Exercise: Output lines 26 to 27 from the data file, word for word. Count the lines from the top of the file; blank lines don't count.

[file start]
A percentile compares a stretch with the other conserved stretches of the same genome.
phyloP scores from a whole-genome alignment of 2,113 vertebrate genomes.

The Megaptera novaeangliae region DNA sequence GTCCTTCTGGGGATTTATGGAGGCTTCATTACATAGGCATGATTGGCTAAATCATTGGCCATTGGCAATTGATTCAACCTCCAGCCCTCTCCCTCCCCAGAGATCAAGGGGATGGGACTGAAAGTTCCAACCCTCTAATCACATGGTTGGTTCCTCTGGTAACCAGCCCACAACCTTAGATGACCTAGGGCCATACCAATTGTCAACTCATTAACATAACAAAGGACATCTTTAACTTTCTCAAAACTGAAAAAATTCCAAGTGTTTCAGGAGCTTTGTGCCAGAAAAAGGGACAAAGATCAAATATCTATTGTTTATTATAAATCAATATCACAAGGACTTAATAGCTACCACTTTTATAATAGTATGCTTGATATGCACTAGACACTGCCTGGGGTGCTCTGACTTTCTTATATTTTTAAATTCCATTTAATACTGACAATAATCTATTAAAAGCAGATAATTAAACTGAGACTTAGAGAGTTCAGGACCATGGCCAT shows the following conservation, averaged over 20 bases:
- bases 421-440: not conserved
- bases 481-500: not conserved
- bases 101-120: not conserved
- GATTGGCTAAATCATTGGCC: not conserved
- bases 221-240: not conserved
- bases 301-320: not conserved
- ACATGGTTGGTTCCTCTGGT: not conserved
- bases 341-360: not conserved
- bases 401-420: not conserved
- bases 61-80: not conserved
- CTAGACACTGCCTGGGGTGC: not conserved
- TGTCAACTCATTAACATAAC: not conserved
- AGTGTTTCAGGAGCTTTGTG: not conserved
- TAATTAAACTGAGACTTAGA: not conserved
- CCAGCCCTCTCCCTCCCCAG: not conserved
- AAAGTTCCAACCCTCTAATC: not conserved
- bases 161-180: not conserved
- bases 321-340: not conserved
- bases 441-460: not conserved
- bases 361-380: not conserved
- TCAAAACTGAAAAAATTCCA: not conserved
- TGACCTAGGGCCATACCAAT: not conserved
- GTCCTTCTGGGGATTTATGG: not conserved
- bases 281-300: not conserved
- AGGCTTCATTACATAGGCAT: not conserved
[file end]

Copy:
- GTCCTTCTGGGGATTTATGG: not conserved
- bases 281-300: not conserved